7 indicators to optimize your practice's revenue

January 25, 2016

Within many physicians practices, there is a relatively untapped resource for optimizing revenue-business operations data. There has never been a better time to dive into this type of data-it can show both areas of strength and opportunities for improvement.

 

 

Within many physicians practices, there is a relatively untapped resource for optimizing revenue-business operations data. There has never been a better time to dive into this type of data-it can show both areas of strength and opportunities for improvement. 

As Practices move to value-based care, fully understanding and responding to key business data will be essential to realizing success. 

The first step is identifying the measures that most clearly demonstrate performance. These metrics should show whether a practice is getting paid in a timely fashion for all the care and services it provides. The following indicators are worth watching from a business perspective...

 

Accounts receivable

This measure reveals how quickly a practice turns receivables into cash. Ideally, organizations should be keeping this metric under 30 days to yield nimble cash flow. 

 

 

Age of receivables

This number shows how long a receivable has been outstanding. The longer a claim remains unpaid, the less likely it will be collectible. Organizations should examine those receivables past due over 90 days and determine whether there are preventable issues that can be addressed to shorten the payment time frame and prevent similar problems in the future.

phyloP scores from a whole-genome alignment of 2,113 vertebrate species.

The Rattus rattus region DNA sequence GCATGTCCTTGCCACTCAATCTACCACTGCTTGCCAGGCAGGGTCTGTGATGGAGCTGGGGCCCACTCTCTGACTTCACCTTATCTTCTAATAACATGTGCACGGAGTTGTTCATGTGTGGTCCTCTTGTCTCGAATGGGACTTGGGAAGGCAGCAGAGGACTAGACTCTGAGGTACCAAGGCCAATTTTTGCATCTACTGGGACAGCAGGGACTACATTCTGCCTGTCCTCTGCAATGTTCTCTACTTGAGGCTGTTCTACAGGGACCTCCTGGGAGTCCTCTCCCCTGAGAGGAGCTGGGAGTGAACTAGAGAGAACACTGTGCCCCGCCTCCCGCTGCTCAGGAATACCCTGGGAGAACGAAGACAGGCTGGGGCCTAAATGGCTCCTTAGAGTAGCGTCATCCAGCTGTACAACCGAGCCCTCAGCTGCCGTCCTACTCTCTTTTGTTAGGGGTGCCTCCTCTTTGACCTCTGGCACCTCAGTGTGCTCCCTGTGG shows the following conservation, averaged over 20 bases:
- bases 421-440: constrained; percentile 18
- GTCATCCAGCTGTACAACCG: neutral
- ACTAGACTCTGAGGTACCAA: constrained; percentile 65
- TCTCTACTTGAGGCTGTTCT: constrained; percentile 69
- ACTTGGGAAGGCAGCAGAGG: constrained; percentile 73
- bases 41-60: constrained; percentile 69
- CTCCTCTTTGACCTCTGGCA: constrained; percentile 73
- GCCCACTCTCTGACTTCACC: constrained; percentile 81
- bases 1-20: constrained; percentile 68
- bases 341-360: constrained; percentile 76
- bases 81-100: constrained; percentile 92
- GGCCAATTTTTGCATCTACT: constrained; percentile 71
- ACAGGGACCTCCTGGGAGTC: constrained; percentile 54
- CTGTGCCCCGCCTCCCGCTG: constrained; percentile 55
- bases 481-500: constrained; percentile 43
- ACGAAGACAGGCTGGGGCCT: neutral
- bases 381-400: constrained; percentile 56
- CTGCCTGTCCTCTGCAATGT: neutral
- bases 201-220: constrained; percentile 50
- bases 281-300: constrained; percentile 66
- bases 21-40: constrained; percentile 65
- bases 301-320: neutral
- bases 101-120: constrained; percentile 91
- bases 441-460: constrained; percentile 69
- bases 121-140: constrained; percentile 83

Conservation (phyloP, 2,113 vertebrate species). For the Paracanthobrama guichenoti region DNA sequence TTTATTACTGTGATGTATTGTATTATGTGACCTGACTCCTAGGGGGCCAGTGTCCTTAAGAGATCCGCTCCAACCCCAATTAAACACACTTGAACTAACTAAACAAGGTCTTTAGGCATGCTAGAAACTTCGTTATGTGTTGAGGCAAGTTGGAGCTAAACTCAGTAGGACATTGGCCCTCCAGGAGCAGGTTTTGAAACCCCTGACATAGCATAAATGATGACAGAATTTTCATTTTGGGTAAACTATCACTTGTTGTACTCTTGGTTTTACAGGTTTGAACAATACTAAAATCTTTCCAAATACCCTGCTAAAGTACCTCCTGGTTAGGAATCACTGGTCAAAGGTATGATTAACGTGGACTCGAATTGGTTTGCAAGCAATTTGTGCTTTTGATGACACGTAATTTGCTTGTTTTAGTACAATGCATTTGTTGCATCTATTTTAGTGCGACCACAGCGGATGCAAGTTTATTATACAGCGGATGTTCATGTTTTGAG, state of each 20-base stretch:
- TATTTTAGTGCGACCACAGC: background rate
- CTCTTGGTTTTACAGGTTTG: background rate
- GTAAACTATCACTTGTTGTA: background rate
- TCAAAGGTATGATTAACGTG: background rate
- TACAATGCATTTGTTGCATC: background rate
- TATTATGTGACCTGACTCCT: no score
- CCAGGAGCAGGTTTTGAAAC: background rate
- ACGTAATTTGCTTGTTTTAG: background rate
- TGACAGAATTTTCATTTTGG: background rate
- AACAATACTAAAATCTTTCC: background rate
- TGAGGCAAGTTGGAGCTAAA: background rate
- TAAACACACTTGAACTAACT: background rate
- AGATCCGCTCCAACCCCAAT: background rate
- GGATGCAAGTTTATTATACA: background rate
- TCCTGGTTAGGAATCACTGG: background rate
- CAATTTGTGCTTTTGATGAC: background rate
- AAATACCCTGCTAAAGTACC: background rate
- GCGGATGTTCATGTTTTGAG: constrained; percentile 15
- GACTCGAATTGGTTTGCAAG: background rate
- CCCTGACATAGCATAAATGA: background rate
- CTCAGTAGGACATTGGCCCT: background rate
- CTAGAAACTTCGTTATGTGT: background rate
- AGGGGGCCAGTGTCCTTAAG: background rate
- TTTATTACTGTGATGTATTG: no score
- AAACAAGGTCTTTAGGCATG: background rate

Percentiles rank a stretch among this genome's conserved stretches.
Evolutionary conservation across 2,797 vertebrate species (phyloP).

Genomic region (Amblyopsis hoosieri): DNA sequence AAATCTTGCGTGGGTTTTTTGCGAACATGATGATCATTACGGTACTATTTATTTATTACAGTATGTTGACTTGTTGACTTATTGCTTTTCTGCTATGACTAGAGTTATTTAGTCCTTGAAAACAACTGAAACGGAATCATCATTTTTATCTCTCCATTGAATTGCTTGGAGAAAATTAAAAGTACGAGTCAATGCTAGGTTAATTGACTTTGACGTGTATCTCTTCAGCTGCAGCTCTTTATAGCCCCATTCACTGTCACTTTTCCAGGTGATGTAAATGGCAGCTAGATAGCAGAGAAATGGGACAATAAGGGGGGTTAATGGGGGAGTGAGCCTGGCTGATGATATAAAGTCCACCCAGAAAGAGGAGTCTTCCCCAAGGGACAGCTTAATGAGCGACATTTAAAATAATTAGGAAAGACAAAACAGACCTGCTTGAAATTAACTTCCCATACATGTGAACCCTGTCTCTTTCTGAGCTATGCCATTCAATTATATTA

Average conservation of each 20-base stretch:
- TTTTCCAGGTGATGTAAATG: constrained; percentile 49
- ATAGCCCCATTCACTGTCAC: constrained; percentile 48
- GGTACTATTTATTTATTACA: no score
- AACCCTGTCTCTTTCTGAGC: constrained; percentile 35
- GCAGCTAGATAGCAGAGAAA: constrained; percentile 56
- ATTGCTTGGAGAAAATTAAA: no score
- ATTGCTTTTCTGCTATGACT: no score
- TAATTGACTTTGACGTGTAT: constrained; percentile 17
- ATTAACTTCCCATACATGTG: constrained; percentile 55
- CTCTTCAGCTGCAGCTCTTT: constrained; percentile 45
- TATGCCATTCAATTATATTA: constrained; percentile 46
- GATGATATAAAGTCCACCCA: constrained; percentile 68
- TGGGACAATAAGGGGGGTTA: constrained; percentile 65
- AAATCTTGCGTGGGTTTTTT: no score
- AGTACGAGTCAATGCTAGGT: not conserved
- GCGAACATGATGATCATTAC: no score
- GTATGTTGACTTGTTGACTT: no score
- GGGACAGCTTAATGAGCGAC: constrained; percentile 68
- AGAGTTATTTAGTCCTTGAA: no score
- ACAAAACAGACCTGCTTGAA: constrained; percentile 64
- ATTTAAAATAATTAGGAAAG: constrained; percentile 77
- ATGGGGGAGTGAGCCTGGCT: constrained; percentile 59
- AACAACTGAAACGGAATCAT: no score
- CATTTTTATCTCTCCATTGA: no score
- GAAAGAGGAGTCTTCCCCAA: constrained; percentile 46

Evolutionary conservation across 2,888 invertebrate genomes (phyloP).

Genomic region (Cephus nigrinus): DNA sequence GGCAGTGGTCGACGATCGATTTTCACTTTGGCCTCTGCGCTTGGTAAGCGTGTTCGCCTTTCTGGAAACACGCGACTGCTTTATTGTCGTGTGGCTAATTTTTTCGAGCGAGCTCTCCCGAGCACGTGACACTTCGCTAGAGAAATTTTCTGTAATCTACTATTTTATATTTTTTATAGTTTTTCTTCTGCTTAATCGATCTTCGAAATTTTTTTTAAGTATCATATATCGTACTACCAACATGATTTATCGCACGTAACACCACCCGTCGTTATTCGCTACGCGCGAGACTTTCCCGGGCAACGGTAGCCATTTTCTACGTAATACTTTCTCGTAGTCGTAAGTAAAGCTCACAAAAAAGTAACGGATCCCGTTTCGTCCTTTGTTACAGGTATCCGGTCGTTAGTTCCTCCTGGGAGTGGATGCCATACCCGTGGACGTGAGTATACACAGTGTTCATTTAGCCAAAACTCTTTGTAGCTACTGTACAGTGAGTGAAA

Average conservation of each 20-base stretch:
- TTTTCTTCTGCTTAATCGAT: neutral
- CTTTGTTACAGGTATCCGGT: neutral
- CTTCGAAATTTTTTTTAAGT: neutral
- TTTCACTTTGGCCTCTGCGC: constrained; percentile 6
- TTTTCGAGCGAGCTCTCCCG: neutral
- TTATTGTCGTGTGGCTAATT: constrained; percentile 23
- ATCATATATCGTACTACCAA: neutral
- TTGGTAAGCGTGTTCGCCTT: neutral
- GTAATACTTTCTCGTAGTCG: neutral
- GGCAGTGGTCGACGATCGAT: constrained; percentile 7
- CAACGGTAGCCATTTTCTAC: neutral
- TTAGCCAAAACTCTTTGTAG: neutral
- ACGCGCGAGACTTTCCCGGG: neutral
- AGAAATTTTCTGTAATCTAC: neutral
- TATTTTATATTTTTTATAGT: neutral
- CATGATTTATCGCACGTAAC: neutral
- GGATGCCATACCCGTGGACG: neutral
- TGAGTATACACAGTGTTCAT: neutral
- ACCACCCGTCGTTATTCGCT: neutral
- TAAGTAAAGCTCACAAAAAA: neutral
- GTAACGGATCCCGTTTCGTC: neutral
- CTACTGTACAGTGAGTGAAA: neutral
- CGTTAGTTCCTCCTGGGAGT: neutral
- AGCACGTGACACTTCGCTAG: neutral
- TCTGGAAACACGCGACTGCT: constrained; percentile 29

Average daily charges

Practices should track this metric over time to identify any patterns which could reveal productivity issues or patient volume fluctuations. For example, by monitoring this measure a practice can pinpoint staff members who are underperforming and provide further training. Similarly, this measure can highlight seasonal patient volume variations that may represent opportunities to temporarily augment staff to better manage cash flow. 

 

 

Collections percentage 

This statistic compares the payments a practice receives with what it is supposed to receive for the services it provides. Using this measure shows how well the practice optimizes payer contracts and collects balances due from patients.

 

 

Clean claim rate 

Using technology, this number should be high (near 100%) as claims scrubbers and other tools identify “dirty claims” prior to claims submission, allowing the organization to fix them before sending the claim to the payer. A decline may indicate the need to change payment rules and algorithms, improve workflows or train staff. 

 

 

Patient collections 

With the advent of high- deductible health plans, patients are taking on greater payment responsibility. Whereas providers used to be haphazard in collecting copayments, deductibles, and coinsurance, there is increasing pressure to fine-tune this process  to prevent large revenue shortfalls. Practices that watch patient collection rates can make sure their front line staff are asking for and collecting payments consistently and reliably. Outliers in this area can point to the need for staff training, patient education and standardized processes for soliciting payment. 

 

 

Denials 

Practices should keep a close eye on rejections and denials, because they can highlight a wide array of problems, ranging from staff errors to payer rule changes to lack of eligibly verification. Practices that watch for denial trends can catch systemic issues and prevent future rejections.